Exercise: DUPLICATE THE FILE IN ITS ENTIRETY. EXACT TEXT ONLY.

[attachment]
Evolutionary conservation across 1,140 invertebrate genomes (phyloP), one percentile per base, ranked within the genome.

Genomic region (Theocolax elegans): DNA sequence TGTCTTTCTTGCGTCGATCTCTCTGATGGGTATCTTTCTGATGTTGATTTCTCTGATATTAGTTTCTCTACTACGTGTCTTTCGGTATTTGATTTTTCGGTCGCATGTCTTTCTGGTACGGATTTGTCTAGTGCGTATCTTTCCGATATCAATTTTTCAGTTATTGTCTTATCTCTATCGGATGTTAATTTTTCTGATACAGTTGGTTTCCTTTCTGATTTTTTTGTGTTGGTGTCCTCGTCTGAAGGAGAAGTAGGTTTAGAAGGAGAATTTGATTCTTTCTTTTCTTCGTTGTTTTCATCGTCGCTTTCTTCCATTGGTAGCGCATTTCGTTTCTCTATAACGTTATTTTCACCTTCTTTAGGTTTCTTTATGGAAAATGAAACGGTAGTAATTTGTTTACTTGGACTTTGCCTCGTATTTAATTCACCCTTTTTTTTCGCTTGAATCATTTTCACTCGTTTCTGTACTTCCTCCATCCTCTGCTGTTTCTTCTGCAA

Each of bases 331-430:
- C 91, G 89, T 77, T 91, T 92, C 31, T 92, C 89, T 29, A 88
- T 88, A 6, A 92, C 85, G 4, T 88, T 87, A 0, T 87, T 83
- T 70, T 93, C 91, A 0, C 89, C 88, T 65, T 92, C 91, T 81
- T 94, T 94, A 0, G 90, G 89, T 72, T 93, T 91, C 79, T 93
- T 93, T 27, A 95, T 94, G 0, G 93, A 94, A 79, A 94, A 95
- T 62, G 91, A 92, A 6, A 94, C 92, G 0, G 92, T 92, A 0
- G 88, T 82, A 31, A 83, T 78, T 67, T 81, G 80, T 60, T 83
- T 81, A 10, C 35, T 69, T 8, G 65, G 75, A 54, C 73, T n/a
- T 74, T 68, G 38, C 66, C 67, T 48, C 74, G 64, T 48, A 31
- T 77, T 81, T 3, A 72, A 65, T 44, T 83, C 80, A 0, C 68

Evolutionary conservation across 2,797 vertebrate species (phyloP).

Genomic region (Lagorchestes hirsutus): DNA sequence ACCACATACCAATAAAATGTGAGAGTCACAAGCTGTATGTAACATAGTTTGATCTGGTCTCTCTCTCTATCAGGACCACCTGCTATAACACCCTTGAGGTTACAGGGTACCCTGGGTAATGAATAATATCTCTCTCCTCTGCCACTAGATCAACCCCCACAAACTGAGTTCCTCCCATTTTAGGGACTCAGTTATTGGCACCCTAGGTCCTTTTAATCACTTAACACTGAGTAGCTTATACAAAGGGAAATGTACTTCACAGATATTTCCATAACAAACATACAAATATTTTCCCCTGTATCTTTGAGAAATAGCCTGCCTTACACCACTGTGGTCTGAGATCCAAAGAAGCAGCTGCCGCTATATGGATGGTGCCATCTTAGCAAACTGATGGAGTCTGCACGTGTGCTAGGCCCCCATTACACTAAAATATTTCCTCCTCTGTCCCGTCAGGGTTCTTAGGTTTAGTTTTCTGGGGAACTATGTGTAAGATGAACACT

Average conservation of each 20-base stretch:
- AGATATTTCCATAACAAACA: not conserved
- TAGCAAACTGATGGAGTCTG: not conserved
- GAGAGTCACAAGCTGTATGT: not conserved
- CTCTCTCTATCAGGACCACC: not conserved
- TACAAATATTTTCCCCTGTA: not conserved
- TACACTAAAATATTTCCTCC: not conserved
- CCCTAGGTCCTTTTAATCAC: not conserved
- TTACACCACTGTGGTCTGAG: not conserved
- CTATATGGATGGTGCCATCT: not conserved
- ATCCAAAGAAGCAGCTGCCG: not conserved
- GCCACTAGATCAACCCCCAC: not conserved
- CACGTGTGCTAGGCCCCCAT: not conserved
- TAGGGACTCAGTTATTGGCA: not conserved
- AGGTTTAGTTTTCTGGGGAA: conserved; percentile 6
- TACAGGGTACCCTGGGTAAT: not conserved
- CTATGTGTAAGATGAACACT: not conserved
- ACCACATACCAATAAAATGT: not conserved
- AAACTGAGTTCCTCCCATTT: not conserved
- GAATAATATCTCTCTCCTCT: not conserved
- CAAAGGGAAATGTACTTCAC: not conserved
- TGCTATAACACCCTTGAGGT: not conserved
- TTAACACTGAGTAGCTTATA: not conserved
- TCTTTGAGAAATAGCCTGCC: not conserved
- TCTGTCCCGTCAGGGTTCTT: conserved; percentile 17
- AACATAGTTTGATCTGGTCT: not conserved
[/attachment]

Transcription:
Evolutionary conservation across 1,140 invertebrate genomes (phyloP), one percentile per base, ranked within the genome.

Genomic region (Theocolax elegans): DNA sequence TGTCTTTCTTGCGTCGATCTCTCTGATGGGTATCTTTCTGATGTTGATTTCTCTGATATTAGTTTCTCTACTACGTGTCTTTCGGTATTTGATTTTTCGGTCGCATGTCTTTCTGGTACGGATTTGTCTAGTGCGTATCTTTCCGATATCAATTTTTCAGTTATTGTCTTATCTCTATCGGATGTTAATTTTTCTGATACAGTTGGTTTCCTTTCTGATTTTTTTGTGTTGGTGTCCTCGTCTGAAGGAGAAGTAGGTTTAGAAGGAGAATTTGATTCTTTCTTTTCTTCGTTGTTTTCATCGTCGCTTTCTTCCATTGGTAGCGCATTTCGTTTCTCTATAACGTTATTTTCACCTTCTTTAGGTTTCTTTATGGAAAATGAAACGGTAGTAATTTGTTTACTTGGACTTTGCCTCGTATTTAATTCACCCTTTTTTTTCGCTTGAATCATTTTCACTCGTTTCTGTACTTCCTCCATCCTCTGCTGTTTCTTCTGCAA

Each of bases 331-430:
- C 91, G 89, T 77, T 91, T 92, C 31, T 92, C 89, T 29, A 88
- T 88, A 6, A 92, C 85, G 4, T 88, T 87, A 0, T 87, T 83
- T 70, T 93, C 91, A 0, C 89, C 88, T 65, T 92, C 91, T 81
- T 94, T 94, A 0, G 90, G 89, T 72, T 93, T 91, C 79, T 93
- T 93, T 27, A 95, T 94, G 0, G 93, A 94, A 79, A 94, A 95
- T 62, G 91, A 92, A 6, A 94, C 92, G 0, G 92, T 92, A 0
- G 88, T 82, A 31, A 83, T 78, T 67, T 81, G 80, T 60, T 83
- T 81, A 10, C 35, T 69, T 8, G 65, G 75, A 54, C 73, T n/a
- T 74, T 68, G 38, C 66, C 67, T 48, C 74, G 64, T 48, A 31
- T 77, T 81, T 3, A 72, A 65, T 44, T 83, C 80, A 0, C 68

Evolutionary conservation across 2,797 vertebrate species (phyloP).

Genomic region (Lagorchestes hirsutus): DNA sequence ACCACATACCAATAAAATGTGAGAGTCACAAGCTGTATGTAACATAGTTTGATCTGGTCTCTCTCTCTATCAGGACCACCTGCTATAACACCCTTGAGGTTACAGGGTACCCTGGGTAATGAATAATATCTCTCTCCTCTGCCACTAGATCAACCCCCACAAACTGAGTTCCTCCCATTTTAGGGACTCAGTTATTGGCACCCTAGGTCCTTTTAATCACTTAACACTGAGTAGCTTATACAAAGGGAAATGTACTTCACAGATATTTCCATAACAAACATACAAATATTTTCCCCTGTATCTTTGAGAAATAGCCTGCCTTACACCACTGTGGTCTGAGATCCAAAGAAGCAGCTGCCGCTATATGGATGGTGCCATCTTAGCAAACTGATGGAGTCTGCACGTGTGCTAGGCCCCCATTACACTAAAATATTTCCTCCTCTGTCCCGTCAGGGTTCTTAGGTTTAGTTTTCTGGGGAACTATGTGTAAGATGAACACT

Average conservation of each 20-base stretch:
- AGATATTTCCATAACAAACA: not conserved
- TAGCAAACTGATGGAGTCTG: not conserved
- GAGAGTCACAAGCTGTATGT: not conserved
- CTCTCTCTATCAGGACCACC: not conserved
- TACAAATATTTTCCCCTGTA: not conserved
- TACACTAAAATATTTCCTCC: not conserved
- CCCTAGGTCCTTTTAATCAC: not conserved
- TTACACCACTGTGGTCTGAG: not conserved
- CTATATGGATGGTGCCATCT: not conserved
- ATCCAAAGAAGCAGCTGCCG: not conserved
- GCCACTAGATCAACCCCCAC: not conserved
- CACGTGTGCTAGGCCCCCAT: not conserved
- TAGGGACTCAGTTATTGGCA: not conserved
- AGGTTTAGTTTTCTGGGGAA: conserved; percentile 6
- TACAGGGTACCCTGGGTAAT: not conserved
- CTATGTGTAAGATGAACACT: not conserved
- ACCACATACCAATAAAATGT: not conserved
- AAACTGAGTTCCTCCCATTT: not conserved
- GAATAATATCTCTCTCCTCT: not conserved
- CAAAGGGAAATGTACTTCAC: not conserved
- TGCTATAACACCCTTGAGGT: not conserved
- TTAACACTGAGTAGCTTATA: not conserved
- TCTTTGAGAAATAGCCTGCC: not conserved
- TCTGTCCCGTCAGGGTTCTT: conserved; percentile 17
- AACATAGTTTGATCTGGTCT: not conserved